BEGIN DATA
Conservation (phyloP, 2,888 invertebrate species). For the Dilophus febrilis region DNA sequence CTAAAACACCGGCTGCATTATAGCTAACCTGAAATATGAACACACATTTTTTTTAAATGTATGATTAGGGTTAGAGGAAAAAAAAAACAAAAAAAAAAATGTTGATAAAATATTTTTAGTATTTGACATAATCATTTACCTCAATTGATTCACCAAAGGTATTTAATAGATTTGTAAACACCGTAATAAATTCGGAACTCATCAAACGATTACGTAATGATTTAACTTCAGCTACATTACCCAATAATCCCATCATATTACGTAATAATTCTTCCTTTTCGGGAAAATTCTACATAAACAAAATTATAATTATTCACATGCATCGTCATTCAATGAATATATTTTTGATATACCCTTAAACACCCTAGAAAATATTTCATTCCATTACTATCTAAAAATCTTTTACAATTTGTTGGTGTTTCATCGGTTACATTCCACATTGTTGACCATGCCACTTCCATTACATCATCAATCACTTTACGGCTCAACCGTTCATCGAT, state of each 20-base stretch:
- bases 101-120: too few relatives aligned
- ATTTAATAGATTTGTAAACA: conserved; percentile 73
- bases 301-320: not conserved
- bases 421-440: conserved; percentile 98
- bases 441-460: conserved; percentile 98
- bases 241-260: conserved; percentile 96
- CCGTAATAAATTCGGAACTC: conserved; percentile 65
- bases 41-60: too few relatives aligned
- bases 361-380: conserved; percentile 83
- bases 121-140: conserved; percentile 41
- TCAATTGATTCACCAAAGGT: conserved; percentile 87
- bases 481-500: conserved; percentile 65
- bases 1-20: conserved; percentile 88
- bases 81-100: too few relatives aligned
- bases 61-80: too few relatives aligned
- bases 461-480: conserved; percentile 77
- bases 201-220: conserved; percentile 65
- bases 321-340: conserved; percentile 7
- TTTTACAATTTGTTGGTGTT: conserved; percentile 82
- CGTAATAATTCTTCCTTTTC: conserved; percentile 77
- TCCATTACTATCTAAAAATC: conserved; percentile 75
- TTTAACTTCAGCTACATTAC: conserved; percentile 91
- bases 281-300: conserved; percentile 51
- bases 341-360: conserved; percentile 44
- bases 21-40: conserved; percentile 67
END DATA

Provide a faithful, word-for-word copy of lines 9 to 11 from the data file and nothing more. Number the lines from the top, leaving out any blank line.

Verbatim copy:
- bases 41-60: too few relatives aligned
- bases 361-380: conserved; percentile 83
- bases 121-140: conserved; percentile 41